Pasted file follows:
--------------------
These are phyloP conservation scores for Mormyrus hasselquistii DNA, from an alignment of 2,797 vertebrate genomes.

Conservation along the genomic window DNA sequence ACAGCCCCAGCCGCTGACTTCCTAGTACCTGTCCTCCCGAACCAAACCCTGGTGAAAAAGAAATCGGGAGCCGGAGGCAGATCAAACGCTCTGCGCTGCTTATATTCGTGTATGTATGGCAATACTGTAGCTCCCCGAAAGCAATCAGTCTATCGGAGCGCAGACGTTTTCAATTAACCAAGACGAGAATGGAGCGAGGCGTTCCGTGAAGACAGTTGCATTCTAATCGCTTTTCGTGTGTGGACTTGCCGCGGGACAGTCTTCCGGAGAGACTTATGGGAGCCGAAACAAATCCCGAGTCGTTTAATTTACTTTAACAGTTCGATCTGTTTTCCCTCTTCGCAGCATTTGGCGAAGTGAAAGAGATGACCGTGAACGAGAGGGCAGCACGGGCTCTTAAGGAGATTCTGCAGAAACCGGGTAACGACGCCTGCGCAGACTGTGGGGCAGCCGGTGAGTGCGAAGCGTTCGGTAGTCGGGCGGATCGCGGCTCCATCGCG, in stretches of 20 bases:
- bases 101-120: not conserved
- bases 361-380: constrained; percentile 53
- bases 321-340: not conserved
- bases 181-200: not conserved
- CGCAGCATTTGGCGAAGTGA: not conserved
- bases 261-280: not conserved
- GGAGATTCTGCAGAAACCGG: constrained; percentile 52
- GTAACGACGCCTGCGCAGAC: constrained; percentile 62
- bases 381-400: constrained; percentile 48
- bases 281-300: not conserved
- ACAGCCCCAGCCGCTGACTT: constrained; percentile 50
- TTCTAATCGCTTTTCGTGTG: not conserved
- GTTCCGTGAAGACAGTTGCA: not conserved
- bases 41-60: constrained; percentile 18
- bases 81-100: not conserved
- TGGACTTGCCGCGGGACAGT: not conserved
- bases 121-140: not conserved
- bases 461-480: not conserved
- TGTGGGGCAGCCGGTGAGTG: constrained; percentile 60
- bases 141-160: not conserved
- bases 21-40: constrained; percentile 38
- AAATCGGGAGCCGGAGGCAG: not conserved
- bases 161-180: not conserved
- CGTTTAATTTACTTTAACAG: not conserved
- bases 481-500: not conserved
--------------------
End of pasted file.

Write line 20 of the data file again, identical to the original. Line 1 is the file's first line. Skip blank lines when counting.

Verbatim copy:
- bases 461-480: not conserved